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What is an Average Tax Rate?

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  • Written By: Osmand Vitez
  • Edited By: Kristen Osborne
  • Last Modified Date: 30 November 2016
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The average, or mean, tax rate of individuals and companies is the total tax burden assessed on personal incomes or wages. The average rate is usually calculated as a percentage using a mathematical formula. In the United States, the Internal Revenue Service (IRS) uses a progressive tax system for taxing citizens. As income rises, individuals must pay a higher tax rate on each dollar over a pre-determined limit. Each tax rate increase signals a rise in the marginal tax rates paid by individuals. The individual’s mean tax rate may be calculated by adding up each marginal tax rate and dividing it by the total number of marginal rates.

In 2009, the marginal tax rates for individuals were 10%, 15%, 25%, 28%, 33% and 35%. Each rate is assessed up to a certain dollar amount depending on the individual’s filing status and total taxable income. A U.S. taxpayer filing as a single individual with a total income of $65,000 would have an average tax rate of 16.7%. Here’s the calculation for this average rate: income $0-8,350 is taxed at 10%; income from $8,351-33,950 is taxed at 15%; and income from $33,951-82,250 is taxed at 25%. Therefore, the mean tax rate calculation is 10+15+25/3, or 16.7%.

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Several variations may be used for individuals attempting to calculate their tax percentage liability. Each method takes different information or scenarios into account for the mathematical calculation. Two variations of the calculation are the effective average tax rate or the effective marginal tax rate.

The effective average rate calculation does not use the total taxable income for determining the average tax rate. This calculation may calculate the effective mean tax rate based on how the individual’s total income depending is earned, i.e. passive income, traditional wages or 1099 income.

The effective marginal tax rate is calculated for individuals with social security income or benefits that are phasing out, such as tax-delayed pension plans or retirement accounts. This income is separated out from normal income because it is money that does not accurately represent the individual’s current income made through jobs or standard or other standard wages.

Companies may calculate its average tax rate using a different method. Most businesses pay a variety of taxes, including income tax, property tax, payroll tax and sales or use taxes. Calculating the average tax rates depend on how many of these business taxes are included in the company’s calculation process. Using individual average tax calculations are typically more useful for companies attempting to plan for future tax liabilities.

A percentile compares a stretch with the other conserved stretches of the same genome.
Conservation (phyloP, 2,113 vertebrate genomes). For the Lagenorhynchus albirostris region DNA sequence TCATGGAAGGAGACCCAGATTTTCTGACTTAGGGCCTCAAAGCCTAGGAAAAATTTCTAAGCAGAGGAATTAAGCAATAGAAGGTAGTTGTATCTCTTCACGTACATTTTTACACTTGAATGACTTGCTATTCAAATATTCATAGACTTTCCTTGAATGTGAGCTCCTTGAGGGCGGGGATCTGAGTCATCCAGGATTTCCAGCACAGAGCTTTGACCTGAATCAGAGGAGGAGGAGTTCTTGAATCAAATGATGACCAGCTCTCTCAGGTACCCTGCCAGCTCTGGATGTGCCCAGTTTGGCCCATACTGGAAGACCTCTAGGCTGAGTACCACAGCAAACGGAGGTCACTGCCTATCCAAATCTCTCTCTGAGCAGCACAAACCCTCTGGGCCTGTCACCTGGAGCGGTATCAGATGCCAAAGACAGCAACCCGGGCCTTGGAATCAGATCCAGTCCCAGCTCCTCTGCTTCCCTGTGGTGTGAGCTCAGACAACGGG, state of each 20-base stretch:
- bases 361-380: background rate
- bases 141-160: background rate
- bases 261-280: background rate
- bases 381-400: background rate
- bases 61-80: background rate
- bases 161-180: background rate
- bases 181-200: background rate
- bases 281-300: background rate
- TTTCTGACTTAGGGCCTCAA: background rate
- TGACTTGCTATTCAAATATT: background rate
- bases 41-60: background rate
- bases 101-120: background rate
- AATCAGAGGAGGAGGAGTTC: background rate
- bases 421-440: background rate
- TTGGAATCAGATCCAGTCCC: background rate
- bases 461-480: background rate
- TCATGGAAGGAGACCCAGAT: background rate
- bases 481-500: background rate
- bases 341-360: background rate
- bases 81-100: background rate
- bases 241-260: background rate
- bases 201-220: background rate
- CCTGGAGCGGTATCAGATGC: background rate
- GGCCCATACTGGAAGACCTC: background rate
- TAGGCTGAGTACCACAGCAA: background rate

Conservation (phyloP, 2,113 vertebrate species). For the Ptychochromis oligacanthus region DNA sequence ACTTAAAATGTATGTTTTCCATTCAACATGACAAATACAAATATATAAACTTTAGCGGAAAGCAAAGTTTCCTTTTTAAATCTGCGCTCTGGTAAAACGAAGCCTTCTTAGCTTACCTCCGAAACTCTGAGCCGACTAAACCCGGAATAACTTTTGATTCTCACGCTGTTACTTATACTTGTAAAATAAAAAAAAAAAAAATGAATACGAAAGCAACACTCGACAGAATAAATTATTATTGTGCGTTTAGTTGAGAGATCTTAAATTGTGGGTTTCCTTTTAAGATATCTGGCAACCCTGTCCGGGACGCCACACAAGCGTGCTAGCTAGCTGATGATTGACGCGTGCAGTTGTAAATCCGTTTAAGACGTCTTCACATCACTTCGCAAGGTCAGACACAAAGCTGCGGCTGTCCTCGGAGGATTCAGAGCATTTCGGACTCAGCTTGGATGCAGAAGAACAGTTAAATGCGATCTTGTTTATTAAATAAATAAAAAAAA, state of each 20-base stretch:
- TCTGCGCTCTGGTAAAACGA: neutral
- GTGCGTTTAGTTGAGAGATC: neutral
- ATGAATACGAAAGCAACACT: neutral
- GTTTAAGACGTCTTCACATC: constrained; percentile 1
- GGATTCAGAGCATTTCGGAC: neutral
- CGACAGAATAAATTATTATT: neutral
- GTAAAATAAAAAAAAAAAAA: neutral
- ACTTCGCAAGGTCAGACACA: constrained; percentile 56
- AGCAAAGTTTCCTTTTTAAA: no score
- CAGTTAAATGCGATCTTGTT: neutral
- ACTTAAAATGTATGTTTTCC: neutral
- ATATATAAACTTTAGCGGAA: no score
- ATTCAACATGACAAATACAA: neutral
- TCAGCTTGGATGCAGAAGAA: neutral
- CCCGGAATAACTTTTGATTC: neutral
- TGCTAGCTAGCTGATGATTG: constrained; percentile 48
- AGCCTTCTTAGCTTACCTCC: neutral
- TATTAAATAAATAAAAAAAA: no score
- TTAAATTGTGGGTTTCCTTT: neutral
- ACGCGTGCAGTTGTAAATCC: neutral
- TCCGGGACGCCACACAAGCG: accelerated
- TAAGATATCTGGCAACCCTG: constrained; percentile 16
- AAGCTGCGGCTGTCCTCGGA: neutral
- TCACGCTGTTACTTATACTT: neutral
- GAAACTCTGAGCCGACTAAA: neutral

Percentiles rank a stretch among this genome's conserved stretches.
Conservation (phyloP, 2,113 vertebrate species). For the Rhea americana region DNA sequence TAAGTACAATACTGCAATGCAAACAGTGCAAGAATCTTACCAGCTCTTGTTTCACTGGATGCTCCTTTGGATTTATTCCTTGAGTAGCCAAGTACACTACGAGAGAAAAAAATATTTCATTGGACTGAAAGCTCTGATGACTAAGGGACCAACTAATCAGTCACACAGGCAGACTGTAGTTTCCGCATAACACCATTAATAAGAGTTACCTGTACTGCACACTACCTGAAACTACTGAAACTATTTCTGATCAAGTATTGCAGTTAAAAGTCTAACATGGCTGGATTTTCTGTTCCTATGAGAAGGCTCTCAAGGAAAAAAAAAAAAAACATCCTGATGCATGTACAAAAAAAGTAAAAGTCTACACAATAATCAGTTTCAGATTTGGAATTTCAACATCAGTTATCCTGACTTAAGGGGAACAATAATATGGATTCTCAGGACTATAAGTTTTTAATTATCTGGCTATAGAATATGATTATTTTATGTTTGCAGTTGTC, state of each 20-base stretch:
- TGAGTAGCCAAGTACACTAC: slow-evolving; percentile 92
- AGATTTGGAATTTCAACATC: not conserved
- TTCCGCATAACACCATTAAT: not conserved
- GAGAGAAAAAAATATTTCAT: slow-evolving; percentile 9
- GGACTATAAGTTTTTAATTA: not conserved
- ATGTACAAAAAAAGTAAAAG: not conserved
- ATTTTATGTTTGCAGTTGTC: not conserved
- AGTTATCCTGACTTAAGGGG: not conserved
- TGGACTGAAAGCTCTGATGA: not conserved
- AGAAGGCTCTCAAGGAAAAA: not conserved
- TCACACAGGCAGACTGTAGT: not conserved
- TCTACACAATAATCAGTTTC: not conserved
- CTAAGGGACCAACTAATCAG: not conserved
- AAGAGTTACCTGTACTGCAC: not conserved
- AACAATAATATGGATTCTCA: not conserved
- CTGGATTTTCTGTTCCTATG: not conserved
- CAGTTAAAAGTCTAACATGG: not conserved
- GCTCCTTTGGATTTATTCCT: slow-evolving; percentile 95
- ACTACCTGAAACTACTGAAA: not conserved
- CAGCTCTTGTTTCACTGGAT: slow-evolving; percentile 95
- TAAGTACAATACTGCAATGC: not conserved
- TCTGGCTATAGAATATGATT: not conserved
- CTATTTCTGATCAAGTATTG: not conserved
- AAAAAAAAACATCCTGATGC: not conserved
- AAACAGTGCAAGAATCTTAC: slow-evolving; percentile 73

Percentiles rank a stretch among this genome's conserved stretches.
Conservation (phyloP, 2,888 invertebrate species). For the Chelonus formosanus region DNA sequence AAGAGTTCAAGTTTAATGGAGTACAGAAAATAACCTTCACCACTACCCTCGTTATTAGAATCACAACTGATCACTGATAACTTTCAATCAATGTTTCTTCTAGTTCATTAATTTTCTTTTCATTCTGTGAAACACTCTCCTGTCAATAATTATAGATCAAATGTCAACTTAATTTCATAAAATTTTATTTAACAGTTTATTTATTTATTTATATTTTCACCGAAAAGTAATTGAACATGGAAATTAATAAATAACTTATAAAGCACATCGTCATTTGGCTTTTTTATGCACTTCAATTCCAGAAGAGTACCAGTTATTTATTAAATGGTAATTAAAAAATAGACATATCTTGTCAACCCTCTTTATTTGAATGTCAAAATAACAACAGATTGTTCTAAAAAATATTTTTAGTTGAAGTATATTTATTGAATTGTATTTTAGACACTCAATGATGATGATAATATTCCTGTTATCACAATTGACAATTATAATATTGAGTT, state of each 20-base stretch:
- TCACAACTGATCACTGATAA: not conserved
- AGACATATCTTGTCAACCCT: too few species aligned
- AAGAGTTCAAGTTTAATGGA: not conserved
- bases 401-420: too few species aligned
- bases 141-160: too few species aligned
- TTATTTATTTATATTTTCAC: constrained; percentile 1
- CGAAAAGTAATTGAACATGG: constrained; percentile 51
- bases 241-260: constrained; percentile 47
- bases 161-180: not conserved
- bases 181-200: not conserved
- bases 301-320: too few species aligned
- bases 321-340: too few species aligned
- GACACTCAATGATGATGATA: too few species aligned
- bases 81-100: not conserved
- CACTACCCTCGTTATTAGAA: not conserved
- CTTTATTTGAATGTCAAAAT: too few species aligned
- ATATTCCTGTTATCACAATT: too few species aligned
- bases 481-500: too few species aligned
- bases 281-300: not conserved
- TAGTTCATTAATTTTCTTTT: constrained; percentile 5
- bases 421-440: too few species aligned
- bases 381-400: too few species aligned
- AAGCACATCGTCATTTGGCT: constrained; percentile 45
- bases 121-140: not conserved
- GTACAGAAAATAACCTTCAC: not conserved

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turquoise
Post 3

I don't think that we need to compare average tax rates of countries because each country is different and they have different reasons for tax levels.

Americans since the founding of this country have always been wary of high taxes. No US presidential candidate who argues for higher taxes can expect to win office. Low taxes are our national mantra and we do have one of the lowest average tax rates in the world. Belgium, Greece and Italy have some of the highest but they have their own reasons.

More than the rate of taxes, what's important is how effective taxes are. Some governments raise taxes to expand social programs while others do to pay national debts. And there can never be a government that doesn't take taxes from its citizens.

So instead of concentrating on the average tax rate, we should look at how effective taxes are in providing the services that the public wants and needs.

stoneMason
Post 2

@fify-- We actually have a low average tax rate compared to European countries. Most countries, especially those with vast social programs, tax much more than this. I don't think we should complain, our tax rates are reasonable.

fify
Post 1

Isn't the average federal tax rate in the US too high?

I'm okay with tax rates increasing according to income. I think that's the right way to go about it but I think the percentage that tax rates start out with should be smaller.

Someone who has $0-8,350 income shouldn't be taxed 10%! This is annual income and is clearly at or close to the poverty line.

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